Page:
The letter was signed by the chairmen of the Agriculture and Agricultural appropriations panels – Sens. Debbie StabenowDebbie StabenowA guide to the committees: Senate Trump's pick to lead Medicare won't say if she supports negotiating prices with drug companies Overnight Finance: Fed chief tries to stay above partisan fray | Bill would eliminate consumer agency | Trump signs repeal of SEC rule on foreign payments MORE (D-Mich.) and Mark PryorMark PryorCotton pitches anti-Democrat message to SC delegation Ex-Sen. Kay Hagan joins lobby firm Top Democrats are no advocates for DC statehood MORE (D-Ark.) – and by ranking members Thad CochranThad CochranA guide to the committees: Senate Mulvaney sworn in as White House budget chief Senate confirms Mulvaney to be Trump’s budget chief MORE (R-Miss.) and Roy BluntRoy BluntA guide to the committees: Senate Judiciary Committee wants briefing, documents on Flynn resignation Intel Dem: House GOP now open to investigating Flynn MORE (R-Mo.), as well as by Appropriations Chairwoman Barbara MikulskiBarbara MikulskiMikulski on Warren flap: Different rules apply to women It's not just Trump's Cabinet but Congress lacks diversity The Hill's 12:30 Report MORE (D-Md).
“When President Eisenhower signed into law legislation authorizing the program, he explained that the purpose was to 'lay the foundation for a permanent expansion of our exports of agricultural products with lasting benefits to ourselves and peoples of other lands',” they wrote. “This program has been instrumental in linking rural America and the U.S. agriculture and transportation industries to communities in the developing world while building greater awareness and support at home for the needs of the poor, hungry and disenfranchised around the world.”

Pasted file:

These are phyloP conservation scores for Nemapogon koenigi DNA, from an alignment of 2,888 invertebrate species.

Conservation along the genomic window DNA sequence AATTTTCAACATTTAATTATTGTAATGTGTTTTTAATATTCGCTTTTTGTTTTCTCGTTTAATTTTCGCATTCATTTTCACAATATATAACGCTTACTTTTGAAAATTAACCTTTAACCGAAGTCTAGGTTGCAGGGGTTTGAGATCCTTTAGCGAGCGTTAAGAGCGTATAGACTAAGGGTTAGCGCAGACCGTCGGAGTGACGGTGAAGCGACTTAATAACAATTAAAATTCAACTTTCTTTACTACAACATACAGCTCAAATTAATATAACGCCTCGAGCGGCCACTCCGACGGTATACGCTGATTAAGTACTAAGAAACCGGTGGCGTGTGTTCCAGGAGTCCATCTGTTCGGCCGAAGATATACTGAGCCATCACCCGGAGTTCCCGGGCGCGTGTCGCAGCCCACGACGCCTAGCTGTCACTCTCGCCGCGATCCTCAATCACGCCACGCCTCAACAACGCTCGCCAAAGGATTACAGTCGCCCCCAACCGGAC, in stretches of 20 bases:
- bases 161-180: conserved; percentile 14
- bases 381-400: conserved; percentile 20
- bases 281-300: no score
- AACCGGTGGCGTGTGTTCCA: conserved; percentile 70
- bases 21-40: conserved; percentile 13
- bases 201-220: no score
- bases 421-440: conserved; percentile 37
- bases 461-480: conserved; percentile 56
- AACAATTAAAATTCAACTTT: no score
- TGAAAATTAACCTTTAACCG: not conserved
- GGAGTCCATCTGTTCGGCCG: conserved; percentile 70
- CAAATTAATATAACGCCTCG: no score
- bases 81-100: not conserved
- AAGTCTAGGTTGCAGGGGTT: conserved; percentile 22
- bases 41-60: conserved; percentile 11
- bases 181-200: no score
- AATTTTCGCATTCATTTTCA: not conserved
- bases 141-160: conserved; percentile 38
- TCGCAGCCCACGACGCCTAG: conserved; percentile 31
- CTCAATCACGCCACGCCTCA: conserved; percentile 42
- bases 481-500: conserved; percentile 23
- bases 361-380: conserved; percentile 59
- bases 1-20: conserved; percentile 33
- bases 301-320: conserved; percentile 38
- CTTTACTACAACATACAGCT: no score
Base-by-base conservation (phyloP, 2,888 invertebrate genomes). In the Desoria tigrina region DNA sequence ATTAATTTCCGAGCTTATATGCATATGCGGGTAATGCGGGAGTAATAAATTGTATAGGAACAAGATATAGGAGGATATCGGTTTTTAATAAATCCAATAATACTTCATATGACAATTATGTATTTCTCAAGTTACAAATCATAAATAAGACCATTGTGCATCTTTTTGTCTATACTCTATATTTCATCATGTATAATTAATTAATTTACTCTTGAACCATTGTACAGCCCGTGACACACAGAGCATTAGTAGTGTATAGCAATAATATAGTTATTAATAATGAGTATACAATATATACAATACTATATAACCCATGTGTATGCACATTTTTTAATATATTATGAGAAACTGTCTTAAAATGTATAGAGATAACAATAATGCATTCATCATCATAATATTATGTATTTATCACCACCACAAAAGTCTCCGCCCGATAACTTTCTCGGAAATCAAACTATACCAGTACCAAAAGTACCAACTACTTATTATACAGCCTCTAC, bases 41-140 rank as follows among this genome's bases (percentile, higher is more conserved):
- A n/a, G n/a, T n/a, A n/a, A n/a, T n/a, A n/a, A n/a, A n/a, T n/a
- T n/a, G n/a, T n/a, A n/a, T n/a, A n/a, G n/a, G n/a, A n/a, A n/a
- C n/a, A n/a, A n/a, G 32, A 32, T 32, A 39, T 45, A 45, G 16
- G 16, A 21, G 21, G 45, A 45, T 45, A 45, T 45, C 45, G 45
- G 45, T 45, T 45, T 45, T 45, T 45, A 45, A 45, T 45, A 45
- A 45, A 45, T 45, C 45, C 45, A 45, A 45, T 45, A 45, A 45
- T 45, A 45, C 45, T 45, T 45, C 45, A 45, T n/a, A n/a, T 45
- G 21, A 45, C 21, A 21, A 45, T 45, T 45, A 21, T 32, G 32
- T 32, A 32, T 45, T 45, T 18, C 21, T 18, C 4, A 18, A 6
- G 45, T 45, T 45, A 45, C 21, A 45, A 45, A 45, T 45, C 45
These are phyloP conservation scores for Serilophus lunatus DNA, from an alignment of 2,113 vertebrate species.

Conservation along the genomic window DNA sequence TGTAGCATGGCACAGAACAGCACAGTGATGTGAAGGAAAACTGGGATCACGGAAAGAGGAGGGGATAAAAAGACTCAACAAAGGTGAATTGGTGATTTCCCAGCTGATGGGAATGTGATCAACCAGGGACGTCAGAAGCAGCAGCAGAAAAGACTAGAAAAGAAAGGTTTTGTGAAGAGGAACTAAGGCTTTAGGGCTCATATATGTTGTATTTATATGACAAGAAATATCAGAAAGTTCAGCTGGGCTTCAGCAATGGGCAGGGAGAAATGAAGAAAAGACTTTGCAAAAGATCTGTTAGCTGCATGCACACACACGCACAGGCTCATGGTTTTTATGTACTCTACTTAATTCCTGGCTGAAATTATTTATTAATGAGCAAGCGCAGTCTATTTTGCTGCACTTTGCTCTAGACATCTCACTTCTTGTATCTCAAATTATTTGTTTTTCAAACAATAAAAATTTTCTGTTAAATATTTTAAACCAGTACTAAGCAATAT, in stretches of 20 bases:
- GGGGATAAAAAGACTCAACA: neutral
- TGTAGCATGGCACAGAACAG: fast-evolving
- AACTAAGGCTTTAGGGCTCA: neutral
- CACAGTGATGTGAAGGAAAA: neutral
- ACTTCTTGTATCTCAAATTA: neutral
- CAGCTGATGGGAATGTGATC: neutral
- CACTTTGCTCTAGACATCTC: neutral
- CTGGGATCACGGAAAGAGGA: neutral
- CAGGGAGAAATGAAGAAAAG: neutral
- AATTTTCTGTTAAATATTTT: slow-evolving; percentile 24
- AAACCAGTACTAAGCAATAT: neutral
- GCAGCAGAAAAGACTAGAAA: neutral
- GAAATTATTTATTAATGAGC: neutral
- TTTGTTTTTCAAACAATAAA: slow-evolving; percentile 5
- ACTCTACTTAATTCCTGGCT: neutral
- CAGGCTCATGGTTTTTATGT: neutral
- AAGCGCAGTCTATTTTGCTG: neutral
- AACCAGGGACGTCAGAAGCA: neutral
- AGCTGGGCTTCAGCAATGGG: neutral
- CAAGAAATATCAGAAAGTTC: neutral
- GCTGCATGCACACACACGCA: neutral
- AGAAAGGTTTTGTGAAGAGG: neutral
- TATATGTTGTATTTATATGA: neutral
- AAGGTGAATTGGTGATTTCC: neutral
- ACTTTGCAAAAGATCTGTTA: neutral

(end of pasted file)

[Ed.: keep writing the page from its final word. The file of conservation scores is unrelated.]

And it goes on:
Critics say the program is a Cold War relic that's only harming poor countries by flooding their markets with artificially cheap U.S. food. They point to a 2011 Government Accountability Office report that found that the government could save $219 million over three years by giving NGOs cash instead of food to sell.
Obama's proposal would move the Food for Peace program from the Department of Agriculture to the U.S. Agency for International Development, setting up a turf war on Capitol Hill. While most of the funding would still be used to buy U.S. food, the budget gives the agency the flexibility to use food aid funding to “purchase food from markets near crises, or for interventions such as cash transfers and vouchers.”
The budget would reallocate $75 million for a new “Emergency Food Assistance Contingency Fund to address above-trend emergency food needs.” And it would allocate $25 million to the Department of Transportation’s Maritime Administration for subsidies for “militarily useful vessels and incentives to facilitate the retention of mariners.”